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For what it’s worth Kdxandy, I took a set of wheels for my first set of tires in my Ducati 800SS to a shop about 6 years ago. These rims were mint, I kept them clean and waxed 😎 , I removed debris and chain goo after every ride or track weekend. The shop had a malfunction in the bead breaker and took a chunk out of the wheel and ruined the paint. Guy came out and just said....”sorry”...That was the last time I let someone else mount a tire for me. Just a tip. There are bead breaker spoons you might want to add to your list. I don’t own one but the look like they work perfect. I cut the tire off from the soft spot in the sidewall and use a 5lbs sledge and a small block of wood. If you work it slow you can break the bead in a minute or so. Also a tip, I wrap my spoons, or irons in electrical tape or a small slice of garden hose where it makes contact with the rim. But it does feel somewhat ok when you make the mistake rather than someone else. Have fun. My father calls it “intimate knowledge of operation” the more you do or know about what you ride, the more you’ll know and understand about these wonderful machines we are all somewhat obsessed with.
 

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Discussion Starter #46
I got a pair of these Motion Pro beadbreakers after watching an MC Garage vid on youtube - they looked pretty efficient


Its a good milestone - tyre changes were the last thing I still went to a shop for :)
 

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Also get 2- sets of rim protectors (or more)! Their cheap and, have enough of them to never have to stick a tire spoon against the rim itself. I agree with @DucDucGoose, no way I’m letting some 16 year old kid at the shop wreak my nice black wheels. Cause certainly the 20 veteran/ master mechanic isn’t going to be the one busting tires.. Most shops have some sort of “minimum damage clause” too, so unless they completely destroy your wheel, your not getting compensation for scratched rims.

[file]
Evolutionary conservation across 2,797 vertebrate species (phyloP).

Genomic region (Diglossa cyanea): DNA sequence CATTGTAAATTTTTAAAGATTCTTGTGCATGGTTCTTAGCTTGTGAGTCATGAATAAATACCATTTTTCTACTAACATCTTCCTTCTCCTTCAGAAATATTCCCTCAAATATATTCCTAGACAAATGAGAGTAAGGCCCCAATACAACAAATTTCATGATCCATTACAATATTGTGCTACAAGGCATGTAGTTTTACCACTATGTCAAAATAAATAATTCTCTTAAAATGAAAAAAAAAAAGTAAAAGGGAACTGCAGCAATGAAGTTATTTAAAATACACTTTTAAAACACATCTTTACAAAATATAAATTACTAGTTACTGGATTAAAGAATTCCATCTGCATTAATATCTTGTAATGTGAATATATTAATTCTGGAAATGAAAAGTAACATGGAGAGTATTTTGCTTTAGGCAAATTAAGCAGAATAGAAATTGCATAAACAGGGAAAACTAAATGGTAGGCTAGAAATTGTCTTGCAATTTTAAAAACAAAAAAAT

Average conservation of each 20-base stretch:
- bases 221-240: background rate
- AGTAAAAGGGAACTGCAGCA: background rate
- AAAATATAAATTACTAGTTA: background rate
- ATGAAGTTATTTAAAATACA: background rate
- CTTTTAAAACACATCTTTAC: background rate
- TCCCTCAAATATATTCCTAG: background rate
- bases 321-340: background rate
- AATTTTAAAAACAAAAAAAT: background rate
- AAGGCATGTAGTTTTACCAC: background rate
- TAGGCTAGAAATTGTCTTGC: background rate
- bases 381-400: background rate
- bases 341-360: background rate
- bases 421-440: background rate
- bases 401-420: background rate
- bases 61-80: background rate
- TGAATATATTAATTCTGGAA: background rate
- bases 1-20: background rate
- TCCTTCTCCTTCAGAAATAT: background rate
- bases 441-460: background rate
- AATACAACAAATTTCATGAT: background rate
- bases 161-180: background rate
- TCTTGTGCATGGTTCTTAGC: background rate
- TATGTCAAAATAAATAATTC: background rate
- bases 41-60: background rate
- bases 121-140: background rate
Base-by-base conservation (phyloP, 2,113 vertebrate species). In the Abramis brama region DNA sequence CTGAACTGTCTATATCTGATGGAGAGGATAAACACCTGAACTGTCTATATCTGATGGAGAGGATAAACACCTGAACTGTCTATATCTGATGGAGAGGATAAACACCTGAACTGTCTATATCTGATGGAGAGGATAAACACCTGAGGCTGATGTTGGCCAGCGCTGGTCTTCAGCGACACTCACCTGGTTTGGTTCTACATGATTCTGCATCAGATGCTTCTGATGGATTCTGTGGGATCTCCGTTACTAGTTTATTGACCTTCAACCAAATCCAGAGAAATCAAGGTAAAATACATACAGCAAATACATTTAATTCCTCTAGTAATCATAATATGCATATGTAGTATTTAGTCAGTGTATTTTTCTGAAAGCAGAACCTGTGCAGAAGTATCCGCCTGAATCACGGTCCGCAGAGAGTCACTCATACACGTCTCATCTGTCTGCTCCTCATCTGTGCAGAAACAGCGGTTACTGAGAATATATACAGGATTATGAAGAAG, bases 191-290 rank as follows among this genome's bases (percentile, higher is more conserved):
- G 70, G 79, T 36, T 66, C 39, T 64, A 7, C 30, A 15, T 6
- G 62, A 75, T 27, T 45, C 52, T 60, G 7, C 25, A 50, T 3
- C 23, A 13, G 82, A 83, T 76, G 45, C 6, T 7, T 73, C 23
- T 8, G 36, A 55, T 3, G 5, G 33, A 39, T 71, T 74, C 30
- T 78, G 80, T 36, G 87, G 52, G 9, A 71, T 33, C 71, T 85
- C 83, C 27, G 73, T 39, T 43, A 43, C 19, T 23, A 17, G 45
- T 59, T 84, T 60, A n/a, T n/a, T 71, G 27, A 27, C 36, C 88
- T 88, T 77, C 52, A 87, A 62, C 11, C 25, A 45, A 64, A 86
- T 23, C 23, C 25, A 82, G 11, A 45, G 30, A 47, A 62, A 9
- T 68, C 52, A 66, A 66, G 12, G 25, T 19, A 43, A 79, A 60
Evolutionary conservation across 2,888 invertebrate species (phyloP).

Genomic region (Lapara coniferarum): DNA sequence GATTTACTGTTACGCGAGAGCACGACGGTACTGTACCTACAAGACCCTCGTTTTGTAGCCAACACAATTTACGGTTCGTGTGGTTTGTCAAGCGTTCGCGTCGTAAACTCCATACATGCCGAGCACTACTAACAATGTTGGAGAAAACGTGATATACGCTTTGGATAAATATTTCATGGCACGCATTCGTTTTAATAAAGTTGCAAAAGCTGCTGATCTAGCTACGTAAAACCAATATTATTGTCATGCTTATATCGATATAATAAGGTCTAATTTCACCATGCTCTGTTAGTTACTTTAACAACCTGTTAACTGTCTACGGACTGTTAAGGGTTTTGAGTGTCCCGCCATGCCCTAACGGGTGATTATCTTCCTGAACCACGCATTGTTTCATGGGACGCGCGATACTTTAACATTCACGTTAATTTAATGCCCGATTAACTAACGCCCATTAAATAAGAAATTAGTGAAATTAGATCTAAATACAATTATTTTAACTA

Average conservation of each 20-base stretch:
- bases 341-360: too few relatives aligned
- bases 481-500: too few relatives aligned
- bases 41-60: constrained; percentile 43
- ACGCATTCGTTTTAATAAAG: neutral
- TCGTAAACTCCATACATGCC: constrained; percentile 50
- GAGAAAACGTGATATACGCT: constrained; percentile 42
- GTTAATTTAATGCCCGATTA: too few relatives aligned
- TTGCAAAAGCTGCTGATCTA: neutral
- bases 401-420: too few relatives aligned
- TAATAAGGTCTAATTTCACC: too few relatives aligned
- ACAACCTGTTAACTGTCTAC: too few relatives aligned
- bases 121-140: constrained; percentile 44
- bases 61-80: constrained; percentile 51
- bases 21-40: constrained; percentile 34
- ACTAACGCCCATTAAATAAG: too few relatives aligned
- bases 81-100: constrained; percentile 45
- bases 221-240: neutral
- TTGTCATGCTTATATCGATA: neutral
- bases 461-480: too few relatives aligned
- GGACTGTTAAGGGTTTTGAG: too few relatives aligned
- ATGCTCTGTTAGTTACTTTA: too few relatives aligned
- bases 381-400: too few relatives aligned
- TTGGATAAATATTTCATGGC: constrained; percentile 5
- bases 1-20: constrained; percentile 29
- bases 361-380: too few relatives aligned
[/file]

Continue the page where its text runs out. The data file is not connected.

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Discussion Starter #48
Also get 2- sets of rim protectors (or more)! Their cheap and, have enough of them to never have to stick a tire spoon against the rim itself. I agree with @DucDucGoose, no way I’m letting some 16 year old kid at the shop wreak my nice black wheels. Cause certainly the 20 veteran/ master mechanic isn’t going to be the one busting tires.. Most shops have some sort of “minimum damage clause” too, so unless they completely destroy your wheel, your not getting compensation for scratched rims.
(y) Check! 2 pairs in the post
(Also 2 longer tyre levers to go with the bead breakers, a pack of 60 x 7g weights, a balancing stand and a valve core tool !)
 

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Discussion Starter #49
BTW, has anyone tried using a g-clamp to break the bead? Seems a plausible option...
 

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Years ago I used to use an old Quarry vice for bead breaking , still in use if very old belongs in a museum
 

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BTW, has anyone tried using a g-clamp to break the bead? Seems a plausible option...
I have used a C-clamp to break beads many times. Then I bought a regular bead breaking leverage unit.
Rim protectors are great. I also recommend those little deals that hold the bead down in the wheel cavity [spoke wheels] while spooning on the tire.